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The lead paragraph is a bit ambiguous: are you suggesting that we'll end with no neighborhood schools in the whole city, or none East-of-the-Park? Because west-of-the-park DCPS schools are doing fine and are often sought-after.

One thing that needs to be kept in mind here is that middle-class families EOTP have ALWAYS opted out of their neighborhood schools; in earlier decades it was largely to out-of-boundary DCPS schools. The rise of charters has more or less coincided with these OOB spots WOTP becoming harder to secure as more WOTP families opt for DCPS.

The schools on Capitol Hill, while geographically EOTP, are also highly sought after. In fact, they are evidence that once a neighborhood has a critical mass of middle-class families, DCPS neighborhood schools can become good schools.

Middle-class students will do well in schools that are predominantly middle-class. We also know that at-risk students do better in predominantly middle-class schools than they would in predominantly at-risk schools. There is no evidence that small numbers of middle-class students in predominantly at-risk schools will either improve the performance of the at-risk students or perform as well as they would in predominantly middle-class schools.

DC's present demographics indicate that there's not enough middle class families to have all the schools be predominantly middle-class. So we're going to be left with a substantial number of predominantly at-risk schools, and the problem of educating predominantly at-risk students has really never been solved.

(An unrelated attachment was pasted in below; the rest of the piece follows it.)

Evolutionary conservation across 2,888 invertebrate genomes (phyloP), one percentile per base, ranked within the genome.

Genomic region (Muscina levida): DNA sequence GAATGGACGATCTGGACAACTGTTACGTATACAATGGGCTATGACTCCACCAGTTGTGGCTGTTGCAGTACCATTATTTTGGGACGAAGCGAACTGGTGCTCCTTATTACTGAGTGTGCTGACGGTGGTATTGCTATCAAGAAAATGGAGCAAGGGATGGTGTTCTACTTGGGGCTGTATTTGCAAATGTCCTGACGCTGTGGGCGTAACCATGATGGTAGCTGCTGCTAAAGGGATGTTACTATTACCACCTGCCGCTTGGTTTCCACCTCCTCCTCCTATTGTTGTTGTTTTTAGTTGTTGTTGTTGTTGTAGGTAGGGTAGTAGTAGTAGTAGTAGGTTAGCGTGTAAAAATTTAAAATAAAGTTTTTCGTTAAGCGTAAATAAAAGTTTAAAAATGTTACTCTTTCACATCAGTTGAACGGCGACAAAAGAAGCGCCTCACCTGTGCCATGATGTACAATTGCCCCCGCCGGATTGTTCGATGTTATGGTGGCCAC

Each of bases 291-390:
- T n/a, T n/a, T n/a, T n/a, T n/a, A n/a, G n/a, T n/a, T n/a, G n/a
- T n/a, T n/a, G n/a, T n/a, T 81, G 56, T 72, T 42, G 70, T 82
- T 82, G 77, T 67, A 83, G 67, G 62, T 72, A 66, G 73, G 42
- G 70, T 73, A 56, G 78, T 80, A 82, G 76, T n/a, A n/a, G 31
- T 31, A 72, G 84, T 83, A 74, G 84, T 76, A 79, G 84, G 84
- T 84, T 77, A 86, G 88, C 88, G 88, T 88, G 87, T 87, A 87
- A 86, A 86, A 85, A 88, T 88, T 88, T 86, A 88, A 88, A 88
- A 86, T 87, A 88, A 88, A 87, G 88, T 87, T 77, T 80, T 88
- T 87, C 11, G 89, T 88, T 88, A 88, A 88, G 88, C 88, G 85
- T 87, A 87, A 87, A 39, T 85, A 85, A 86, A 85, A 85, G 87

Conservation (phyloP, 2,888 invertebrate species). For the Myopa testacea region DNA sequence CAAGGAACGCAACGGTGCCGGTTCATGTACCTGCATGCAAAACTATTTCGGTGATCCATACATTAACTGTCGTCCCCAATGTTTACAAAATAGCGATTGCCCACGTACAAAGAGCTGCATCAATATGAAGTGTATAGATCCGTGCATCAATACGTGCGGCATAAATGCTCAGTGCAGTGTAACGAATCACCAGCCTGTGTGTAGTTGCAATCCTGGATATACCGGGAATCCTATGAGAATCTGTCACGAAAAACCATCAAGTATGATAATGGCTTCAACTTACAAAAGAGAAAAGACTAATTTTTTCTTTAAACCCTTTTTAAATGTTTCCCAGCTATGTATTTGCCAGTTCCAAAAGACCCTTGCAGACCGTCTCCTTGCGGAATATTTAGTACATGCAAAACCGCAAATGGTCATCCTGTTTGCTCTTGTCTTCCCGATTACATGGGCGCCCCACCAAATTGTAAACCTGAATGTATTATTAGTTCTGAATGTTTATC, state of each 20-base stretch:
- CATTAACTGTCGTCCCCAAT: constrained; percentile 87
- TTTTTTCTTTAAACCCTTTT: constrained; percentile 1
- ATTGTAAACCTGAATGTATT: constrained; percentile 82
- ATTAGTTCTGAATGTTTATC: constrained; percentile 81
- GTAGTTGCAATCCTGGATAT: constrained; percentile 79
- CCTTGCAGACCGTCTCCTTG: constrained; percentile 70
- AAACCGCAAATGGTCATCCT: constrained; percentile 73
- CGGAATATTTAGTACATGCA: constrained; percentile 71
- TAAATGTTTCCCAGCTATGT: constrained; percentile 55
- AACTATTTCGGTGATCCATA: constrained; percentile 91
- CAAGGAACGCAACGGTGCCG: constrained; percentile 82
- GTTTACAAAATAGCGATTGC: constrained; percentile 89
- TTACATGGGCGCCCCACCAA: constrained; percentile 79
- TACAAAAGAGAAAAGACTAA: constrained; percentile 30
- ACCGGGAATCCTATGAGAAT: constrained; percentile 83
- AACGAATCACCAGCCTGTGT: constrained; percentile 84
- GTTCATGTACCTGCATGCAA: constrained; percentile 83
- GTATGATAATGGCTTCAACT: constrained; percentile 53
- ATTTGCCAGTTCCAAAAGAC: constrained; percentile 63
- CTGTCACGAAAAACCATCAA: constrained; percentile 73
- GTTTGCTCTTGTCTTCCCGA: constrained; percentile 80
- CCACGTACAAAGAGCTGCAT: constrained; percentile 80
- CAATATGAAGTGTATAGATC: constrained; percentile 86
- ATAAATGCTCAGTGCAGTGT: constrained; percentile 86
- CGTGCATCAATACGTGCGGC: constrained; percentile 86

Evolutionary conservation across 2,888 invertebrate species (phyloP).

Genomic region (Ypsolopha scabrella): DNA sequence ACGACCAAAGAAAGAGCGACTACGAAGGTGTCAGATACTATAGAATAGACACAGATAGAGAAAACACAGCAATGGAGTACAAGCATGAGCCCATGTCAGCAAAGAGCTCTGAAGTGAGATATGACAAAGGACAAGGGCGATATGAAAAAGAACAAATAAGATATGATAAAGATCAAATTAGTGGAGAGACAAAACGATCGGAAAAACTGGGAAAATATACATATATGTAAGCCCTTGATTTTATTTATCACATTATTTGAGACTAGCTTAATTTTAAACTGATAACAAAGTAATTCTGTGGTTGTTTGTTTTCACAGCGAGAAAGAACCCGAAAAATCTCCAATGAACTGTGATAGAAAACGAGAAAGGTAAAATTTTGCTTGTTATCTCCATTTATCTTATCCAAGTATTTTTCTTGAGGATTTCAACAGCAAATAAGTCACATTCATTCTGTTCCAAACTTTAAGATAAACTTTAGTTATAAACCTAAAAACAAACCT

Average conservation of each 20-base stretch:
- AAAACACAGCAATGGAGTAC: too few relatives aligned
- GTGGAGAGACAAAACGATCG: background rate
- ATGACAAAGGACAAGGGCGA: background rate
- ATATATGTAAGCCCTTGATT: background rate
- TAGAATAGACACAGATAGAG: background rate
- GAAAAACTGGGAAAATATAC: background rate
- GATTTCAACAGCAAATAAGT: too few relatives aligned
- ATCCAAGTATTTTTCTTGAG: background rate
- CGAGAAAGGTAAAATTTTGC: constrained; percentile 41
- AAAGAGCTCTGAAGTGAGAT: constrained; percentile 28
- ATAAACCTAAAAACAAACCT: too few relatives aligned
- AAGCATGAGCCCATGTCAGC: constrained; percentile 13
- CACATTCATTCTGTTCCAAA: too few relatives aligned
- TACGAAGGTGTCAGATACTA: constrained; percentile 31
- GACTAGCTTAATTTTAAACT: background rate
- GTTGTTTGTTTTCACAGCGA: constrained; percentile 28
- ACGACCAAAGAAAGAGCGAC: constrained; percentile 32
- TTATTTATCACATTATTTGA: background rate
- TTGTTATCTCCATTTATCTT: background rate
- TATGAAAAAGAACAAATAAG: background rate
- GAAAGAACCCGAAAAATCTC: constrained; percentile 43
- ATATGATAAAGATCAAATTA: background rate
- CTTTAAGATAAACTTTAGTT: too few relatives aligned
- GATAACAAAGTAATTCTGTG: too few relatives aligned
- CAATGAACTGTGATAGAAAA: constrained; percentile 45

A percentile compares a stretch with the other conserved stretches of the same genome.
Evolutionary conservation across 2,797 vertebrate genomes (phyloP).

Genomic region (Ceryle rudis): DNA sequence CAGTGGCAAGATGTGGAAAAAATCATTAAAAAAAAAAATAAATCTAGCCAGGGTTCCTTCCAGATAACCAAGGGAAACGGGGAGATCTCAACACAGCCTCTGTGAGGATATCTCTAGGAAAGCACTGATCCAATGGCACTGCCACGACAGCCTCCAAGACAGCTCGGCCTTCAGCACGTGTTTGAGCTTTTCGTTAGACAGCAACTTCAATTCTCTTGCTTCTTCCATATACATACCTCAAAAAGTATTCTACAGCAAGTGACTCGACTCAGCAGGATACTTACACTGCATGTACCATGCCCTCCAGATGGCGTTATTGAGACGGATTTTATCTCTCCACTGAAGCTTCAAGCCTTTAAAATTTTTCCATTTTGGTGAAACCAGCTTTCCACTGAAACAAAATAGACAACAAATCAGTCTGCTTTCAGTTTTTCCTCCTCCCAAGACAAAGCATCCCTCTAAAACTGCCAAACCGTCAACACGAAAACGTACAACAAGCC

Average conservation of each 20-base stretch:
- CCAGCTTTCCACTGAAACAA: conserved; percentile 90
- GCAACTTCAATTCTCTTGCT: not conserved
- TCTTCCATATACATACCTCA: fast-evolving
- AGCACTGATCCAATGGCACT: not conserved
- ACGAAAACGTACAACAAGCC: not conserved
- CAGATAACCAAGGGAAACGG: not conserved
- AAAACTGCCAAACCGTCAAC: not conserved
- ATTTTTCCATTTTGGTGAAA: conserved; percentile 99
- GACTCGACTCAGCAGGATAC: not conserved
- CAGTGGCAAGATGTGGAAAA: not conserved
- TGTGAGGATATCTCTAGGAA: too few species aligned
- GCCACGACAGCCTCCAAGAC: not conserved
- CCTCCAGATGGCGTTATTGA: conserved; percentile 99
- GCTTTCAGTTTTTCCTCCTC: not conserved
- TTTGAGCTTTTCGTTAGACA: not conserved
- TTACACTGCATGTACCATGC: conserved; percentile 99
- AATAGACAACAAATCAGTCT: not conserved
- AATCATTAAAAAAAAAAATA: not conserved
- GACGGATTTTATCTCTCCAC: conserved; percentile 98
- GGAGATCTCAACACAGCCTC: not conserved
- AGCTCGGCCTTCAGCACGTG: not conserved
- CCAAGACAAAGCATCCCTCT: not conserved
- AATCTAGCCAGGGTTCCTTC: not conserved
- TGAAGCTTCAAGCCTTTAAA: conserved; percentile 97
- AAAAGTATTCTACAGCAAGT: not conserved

The idea that DCPS could, with its existing resources, "innovate" its way to success with predominantly at-risk students needs far more evidence than pointing out that some schools with longer days do well. As has been noted, DC charter schools as a whole do not out-perform DCPS, and there are no charters, no matter what their strategy, with predominantly at-risk students that have posted performances that are clearly and substantially better than normal, in ways that can't be explained by selective recruiting or the Hawthorn effect or other non-scalable phenomena. Further, consider the Harlem Children's Zone, which deals with a comparable demographic to DCPS. Using millions in private investment, it's pulled out far more stops than DCPS could ever hope to, most of which are expensive, and although it's doing better than the regular schools, it's still not finding universal success and is not anywhere close to the results of ordinary suburban predominantly middle-class schools.

What a number of charters are doing is making it viable for more middle-class families to stay in the District with school-aged children, further increasing the feasibility of the District as a place to raise a middle-class family, and helping convince increasing numbers of middle-class families to settle in the city. As the numbers grow, it might one day be possible to have all DCPS schools predominantly middle-class, but until then, the charters are the bridge.

by thm on Dec 13, 2012 5:58 pm • linkreport

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